“This [getting vaccinated] is really for their [students’] safety and the safety of others. That’s the point we want to make, plus, pending the full approval of at least one vaccine by the FDA [Food and Drug Administration], the governor has said that all in-person students will be required to be vaccinated starting the fall of 2021. The only caveat there is that one of the vaccines has to be [approved]. Right now, they are [approved for] emergency use, but it’s the biggest clinical trial that has ever happened. Hundreds of millions of people have participated. And the results look good. So if it’s approved by FDA, then of course it would be required for anybody in-person here.”
Tripathi on COVID-19 testing in the fall semester
“Definitely not at the level of testing we’re doing now, but that guidance has to come from SUNY. If you’re vaccinated, then maybe you are tested once a month, once in two months or something, but not every week. But if you’re not vaccinated, then testing will probably continue.”
Tripathi on the lack of mental health days during the spring 2021 semester
“We really know how hard this year and particularly this semester has been on our students. Our students had so many challenges in pursuing their degree requirements while navigating the pandemic. And we had to start the semester a little bit later. And, unfortunately, we could not embed a spring break or wellness day into our academic year.
“But we heard from our students, we really empathize with the tremendous strain that you are experiencing. We understand that. And this is why, program by program, our faculty made adjustments to the syllabi to help alleviate the stress for our students, and give a much needed break.
“I know, personally, that this year caused our students so much stress. I’m proud of our students for persevering. And I recognize that you did so under incredibly trying circumstances. Provost [A. Scott Weber] and I walk around the campus every day with our masks on. And we meet the students and talk to them. Everyone is really under pressure, doing their studies. But just [after] starting a little late, there was no time [to insert reading days] so we asked the faculty members to really think about it and give accommodation for what students are going through.”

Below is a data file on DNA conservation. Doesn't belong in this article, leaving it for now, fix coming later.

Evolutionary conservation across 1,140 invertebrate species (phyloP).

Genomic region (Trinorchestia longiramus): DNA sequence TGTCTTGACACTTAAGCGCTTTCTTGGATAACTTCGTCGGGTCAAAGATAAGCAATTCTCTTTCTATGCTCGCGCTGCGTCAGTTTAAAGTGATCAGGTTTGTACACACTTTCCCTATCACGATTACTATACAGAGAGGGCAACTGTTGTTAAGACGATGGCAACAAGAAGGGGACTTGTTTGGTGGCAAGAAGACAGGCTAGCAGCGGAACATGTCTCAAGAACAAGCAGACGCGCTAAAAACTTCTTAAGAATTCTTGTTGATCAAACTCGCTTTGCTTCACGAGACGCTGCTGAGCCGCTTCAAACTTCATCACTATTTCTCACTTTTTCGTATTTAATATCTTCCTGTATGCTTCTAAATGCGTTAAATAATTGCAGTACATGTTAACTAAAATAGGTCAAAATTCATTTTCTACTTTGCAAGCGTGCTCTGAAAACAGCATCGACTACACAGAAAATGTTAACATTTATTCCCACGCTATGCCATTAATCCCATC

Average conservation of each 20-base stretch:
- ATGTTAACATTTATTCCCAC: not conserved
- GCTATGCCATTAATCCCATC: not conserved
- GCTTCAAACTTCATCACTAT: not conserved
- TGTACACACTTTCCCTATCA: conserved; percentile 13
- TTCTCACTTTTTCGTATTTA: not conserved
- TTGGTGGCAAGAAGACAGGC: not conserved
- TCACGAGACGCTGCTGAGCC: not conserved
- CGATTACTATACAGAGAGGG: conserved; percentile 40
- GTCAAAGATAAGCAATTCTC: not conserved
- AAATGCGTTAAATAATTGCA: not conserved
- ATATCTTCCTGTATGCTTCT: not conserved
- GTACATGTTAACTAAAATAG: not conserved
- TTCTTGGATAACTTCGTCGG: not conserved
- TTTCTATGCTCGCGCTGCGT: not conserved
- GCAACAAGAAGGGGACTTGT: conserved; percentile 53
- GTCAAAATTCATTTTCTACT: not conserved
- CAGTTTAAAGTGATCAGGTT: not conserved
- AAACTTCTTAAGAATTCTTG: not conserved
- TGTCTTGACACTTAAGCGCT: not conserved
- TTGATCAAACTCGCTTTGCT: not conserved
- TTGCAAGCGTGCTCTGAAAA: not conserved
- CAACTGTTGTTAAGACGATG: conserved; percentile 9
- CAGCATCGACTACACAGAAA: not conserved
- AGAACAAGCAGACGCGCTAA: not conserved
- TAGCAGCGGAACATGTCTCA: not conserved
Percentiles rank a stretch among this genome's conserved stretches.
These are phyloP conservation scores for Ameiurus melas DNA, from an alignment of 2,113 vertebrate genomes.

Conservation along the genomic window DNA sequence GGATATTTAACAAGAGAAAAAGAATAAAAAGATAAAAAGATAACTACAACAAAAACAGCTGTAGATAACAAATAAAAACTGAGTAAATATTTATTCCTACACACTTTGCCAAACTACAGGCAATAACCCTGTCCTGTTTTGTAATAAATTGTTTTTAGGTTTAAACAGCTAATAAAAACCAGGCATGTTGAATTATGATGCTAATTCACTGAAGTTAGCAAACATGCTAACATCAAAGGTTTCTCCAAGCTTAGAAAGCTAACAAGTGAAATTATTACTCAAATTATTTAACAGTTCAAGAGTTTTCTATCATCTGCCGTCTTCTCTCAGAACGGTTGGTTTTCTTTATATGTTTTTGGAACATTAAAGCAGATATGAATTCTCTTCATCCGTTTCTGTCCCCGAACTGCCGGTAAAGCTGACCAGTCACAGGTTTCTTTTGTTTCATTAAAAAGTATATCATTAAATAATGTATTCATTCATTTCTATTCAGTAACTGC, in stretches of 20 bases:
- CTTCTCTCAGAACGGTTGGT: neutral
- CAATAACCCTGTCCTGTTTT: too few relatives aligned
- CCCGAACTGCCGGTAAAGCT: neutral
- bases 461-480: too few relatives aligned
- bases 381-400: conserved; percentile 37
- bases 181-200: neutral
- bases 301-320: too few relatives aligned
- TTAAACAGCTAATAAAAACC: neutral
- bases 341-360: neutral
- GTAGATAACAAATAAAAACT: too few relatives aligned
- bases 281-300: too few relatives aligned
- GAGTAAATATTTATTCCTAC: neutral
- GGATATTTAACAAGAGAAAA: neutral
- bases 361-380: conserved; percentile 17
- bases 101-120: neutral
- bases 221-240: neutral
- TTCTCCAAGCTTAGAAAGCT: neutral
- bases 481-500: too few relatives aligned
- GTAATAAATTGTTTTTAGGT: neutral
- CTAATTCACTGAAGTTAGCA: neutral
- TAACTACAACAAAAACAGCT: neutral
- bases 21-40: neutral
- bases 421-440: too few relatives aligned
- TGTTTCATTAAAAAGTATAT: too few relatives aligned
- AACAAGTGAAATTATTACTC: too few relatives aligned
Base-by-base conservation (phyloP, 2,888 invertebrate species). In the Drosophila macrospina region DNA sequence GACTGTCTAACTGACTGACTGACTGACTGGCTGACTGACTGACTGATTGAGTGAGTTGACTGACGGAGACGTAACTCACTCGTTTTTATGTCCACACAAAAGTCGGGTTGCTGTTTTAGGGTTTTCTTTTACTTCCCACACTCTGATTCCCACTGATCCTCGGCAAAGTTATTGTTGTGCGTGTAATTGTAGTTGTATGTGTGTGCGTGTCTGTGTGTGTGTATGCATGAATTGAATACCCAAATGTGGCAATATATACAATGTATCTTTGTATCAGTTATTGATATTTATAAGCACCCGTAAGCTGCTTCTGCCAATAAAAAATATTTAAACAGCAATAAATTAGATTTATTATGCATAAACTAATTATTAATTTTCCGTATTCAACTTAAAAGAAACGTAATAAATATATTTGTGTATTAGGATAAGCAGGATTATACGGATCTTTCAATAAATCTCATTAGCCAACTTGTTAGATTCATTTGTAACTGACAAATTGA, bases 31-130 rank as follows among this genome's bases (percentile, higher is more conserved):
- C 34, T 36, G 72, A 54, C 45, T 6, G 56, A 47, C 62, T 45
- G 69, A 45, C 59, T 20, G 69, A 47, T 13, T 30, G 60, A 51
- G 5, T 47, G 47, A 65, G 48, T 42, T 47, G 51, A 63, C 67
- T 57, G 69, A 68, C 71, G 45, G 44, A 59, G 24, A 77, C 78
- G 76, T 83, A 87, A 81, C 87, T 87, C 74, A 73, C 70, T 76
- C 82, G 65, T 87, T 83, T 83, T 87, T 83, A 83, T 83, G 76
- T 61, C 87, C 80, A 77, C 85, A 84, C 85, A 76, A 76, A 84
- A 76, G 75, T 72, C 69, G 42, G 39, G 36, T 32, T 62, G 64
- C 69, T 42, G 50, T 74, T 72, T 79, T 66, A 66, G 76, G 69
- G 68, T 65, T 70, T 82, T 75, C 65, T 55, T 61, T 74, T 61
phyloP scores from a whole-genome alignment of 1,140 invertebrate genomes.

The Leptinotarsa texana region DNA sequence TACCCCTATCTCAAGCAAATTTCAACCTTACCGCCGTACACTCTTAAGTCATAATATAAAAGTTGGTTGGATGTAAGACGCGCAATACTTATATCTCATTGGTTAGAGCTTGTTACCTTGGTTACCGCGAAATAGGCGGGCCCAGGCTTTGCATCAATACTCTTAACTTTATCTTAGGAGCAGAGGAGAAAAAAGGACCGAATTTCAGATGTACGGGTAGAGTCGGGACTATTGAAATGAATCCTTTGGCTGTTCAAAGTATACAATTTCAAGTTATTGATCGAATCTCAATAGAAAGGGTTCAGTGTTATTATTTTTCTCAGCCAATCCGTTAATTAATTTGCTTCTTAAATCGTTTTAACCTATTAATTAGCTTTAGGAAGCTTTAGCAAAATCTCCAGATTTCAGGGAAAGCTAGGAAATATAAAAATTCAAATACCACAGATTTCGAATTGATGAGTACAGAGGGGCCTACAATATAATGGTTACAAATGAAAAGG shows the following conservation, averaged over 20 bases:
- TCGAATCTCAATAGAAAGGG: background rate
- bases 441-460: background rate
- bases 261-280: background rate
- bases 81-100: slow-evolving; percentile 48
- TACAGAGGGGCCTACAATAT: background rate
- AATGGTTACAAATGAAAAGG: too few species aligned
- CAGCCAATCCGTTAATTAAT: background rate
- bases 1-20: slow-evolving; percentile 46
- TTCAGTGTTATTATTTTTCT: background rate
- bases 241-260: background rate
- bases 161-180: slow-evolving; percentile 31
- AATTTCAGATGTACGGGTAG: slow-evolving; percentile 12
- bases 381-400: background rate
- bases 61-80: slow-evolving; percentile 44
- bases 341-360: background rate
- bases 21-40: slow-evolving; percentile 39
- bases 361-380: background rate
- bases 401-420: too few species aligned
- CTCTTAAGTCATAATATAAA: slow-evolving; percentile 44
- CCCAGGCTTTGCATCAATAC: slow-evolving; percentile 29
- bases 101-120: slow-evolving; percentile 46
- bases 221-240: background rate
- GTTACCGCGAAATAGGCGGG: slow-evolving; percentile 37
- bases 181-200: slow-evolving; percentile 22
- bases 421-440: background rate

Tripathi on UB’s drop in global university ranking lists
“There are probably eight or 10 major rankings, and every year there will be some change, [UB will go] up and down [in ranking].
“But what you have to look at in any rankings really is: are we moving in the right direction, in the long term, not yearly fluctuation? What you need to think about is, in five years, where will we be and where are we right now? Then you have to look at, ranking the [different] rankings and sort of combine these rankings and see if we’re moving in the right direction, whether we like the ranking or not. But parents and students look at those rankings, most of them look at the U.S. News and World Report ranking. Whereas these other rankings are more global rankings. And they’re really still learning, some parameters are changing every year.
“So I’m not concerned about one year’s ranking of any kind, and nobody should be concerned. In fact, if you look at the major rankings in the last 10 years, we have gained a lot in the rankings. And that’s why I have been talking about how we should be a top-25 public research university because I think we are moving in that direction, and we’re only a few points behind, although those points are much harder to gain. I don't think we should be worried about one ranking one year.”
Tripathi on UB’s commitment to hiring diverse professors
“As you know, social justice is one of our core missions as a public research university. And the events during the last year and a half have amplified [that mission].